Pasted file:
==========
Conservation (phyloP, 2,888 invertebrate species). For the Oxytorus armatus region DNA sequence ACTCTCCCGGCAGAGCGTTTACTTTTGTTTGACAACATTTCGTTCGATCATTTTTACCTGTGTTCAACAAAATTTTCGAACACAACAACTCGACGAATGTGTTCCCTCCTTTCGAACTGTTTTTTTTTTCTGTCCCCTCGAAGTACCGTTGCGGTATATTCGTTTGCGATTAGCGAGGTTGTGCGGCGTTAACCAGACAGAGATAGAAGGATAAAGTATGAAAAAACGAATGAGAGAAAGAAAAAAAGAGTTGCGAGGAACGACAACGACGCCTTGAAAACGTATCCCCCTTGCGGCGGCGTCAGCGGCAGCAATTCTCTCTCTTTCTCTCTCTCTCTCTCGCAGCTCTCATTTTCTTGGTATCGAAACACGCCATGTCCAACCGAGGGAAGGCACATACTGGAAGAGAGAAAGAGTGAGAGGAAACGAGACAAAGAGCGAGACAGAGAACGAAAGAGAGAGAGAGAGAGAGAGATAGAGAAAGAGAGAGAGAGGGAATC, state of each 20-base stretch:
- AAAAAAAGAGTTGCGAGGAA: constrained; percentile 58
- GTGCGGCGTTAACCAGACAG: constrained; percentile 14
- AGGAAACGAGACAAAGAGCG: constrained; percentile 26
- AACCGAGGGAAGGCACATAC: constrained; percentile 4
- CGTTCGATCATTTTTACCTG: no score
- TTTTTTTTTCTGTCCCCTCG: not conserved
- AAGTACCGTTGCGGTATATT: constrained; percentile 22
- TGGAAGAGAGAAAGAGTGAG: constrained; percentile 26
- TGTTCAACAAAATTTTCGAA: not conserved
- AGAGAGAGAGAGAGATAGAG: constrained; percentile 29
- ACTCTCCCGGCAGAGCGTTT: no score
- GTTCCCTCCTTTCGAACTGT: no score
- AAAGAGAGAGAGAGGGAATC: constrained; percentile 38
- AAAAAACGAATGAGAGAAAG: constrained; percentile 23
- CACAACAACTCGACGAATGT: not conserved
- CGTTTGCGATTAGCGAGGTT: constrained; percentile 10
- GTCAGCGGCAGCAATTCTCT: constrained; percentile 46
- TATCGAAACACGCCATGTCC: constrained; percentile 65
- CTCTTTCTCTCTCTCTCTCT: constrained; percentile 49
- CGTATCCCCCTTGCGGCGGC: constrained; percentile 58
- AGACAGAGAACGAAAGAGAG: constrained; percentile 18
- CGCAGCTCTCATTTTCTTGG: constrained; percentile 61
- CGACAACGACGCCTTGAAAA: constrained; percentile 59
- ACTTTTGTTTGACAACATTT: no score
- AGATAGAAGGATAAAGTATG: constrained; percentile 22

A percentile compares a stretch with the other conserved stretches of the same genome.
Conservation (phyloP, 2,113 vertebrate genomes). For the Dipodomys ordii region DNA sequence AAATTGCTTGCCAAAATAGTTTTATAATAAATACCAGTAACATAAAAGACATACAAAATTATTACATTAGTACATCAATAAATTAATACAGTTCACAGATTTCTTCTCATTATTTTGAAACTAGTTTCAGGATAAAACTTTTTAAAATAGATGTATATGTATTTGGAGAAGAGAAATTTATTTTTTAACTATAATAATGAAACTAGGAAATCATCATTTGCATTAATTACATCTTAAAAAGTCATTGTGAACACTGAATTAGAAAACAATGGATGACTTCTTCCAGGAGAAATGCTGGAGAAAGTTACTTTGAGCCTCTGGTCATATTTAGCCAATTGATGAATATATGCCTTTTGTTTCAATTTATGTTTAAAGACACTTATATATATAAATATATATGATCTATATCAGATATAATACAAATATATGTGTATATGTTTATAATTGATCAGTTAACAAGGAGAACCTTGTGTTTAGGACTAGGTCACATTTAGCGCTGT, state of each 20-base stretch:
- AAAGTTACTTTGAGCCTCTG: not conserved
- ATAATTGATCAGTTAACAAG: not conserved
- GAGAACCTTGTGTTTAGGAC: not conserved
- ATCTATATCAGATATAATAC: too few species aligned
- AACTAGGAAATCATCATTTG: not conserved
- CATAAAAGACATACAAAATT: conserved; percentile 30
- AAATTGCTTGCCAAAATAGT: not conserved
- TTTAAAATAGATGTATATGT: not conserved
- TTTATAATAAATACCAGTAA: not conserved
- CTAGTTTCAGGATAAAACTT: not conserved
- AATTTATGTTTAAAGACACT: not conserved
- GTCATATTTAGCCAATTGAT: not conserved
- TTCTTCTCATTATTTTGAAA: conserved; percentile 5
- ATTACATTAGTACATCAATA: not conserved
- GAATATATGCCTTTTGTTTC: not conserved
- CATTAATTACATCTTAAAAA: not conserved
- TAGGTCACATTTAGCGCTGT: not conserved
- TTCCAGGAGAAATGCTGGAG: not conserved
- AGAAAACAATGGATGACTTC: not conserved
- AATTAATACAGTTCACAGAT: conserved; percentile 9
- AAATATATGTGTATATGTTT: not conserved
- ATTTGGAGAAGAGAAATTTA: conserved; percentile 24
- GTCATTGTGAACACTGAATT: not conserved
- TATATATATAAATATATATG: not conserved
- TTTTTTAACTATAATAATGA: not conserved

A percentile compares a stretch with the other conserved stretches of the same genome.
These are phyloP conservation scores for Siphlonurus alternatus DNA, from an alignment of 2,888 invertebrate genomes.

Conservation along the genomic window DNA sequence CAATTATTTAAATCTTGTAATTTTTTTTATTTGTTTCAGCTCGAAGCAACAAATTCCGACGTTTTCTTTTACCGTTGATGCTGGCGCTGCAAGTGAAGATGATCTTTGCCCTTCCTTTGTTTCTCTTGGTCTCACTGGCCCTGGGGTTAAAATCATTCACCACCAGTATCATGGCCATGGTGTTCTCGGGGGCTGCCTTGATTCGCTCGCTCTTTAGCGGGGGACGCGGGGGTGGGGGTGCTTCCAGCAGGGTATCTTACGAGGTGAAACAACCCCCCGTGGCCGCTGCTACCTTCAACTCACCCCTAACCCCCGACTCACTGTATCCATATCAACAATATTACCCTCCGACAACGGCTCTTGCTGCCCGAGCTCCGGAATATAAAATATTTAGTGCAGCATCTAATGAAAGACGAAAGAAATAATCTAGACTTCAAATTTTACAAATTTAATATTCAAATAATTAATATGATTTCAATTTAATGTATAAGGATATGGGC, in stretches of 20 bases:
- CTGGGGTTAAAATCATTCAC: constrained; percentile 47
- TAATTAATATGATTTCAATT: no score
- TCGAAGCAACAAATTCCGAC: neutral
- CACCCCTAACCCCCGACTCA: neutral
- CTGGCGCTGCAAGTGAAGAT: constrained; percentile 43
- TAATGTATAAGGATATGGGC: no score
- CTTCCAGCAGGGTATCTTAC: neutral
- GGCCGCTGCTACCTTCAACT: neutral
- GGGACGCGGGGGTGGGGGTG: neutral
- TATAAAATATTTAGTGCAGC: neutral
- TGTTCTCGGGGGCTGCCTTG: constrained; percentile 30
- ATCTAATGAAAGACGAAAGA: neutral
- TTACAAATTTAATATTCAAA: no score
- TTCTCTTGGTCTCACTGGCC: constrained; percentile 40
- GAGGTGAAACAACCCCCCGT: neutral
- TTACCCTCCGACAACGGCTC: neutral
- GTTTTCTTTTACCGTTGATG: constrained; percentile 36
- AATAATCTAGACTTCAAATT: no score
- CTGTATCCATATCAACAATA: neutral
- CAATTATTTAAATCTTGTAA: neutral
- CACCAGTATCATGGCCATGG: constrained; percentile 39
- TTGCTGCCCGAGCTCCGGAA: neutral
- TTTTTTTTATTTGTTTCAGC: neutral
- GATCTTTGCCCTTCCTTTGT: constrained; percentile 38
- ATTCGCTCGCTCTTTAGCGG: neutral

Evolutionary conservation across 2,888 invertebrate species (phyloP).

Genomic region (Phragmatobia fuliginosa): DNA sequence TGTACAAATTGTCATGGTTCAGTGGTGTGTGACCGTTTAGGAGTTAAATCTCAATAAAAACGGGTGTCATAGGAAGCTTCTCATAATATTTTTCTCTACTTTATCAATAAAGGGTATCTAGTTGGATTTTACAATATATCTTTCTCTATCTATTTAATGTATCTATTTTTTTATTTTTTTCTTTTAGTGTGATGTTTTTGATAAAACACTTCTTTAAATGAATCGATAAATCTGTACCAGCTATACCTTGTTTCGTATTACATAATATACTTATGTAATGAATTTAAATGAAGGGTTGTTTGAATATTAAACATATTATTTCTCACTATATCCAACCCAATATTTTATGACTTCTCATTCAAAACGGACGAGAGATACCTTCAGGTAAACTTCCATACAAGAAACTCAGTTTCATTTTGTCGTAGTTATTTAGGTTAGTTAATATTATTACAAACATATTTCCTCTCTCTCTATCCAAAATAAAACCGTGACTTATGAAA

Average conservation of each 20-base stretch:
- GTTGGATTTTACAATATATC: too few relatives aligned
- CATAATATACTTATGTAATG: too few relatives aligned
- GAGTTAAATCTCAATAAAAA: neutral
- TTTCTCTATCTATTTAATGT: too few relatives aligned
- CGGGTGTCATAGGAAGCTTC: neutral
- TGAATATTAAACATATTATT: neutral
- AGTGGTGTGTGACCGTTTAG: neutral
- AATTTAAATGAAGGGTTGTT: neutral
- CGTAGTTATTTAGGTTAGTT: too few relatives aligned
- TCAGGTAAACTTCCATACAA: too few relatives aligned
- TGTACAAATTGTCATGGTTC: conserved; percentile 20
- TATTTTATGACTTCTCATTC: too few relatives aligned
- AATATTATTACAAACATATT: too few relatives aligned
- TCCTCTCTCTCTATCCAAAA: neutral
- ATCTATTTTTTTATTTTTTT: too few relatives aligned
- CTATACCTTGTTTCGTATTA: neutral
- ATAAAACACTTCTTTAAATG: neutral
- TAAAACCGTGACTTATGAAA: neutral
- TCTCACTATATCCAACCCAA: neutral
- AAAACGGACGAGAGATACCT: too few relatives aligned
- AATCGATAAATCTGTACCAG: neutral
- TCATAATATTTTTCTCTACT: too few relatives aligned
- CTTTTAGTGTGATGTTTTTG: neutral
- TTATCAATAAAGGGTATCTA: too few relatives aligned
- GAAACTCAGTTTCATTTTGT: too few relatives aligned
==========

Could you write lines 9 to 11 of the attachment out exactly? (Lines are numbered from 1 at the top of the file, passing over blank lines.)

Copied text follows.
- TGGAAGAGAGAAAGAGTGAG: constrained; percentile 26
- TGTTCAACAAAATTTTCGAA: not conserved
- AGAGAGAGAGAGAGATAGAG: constrained; percentile 29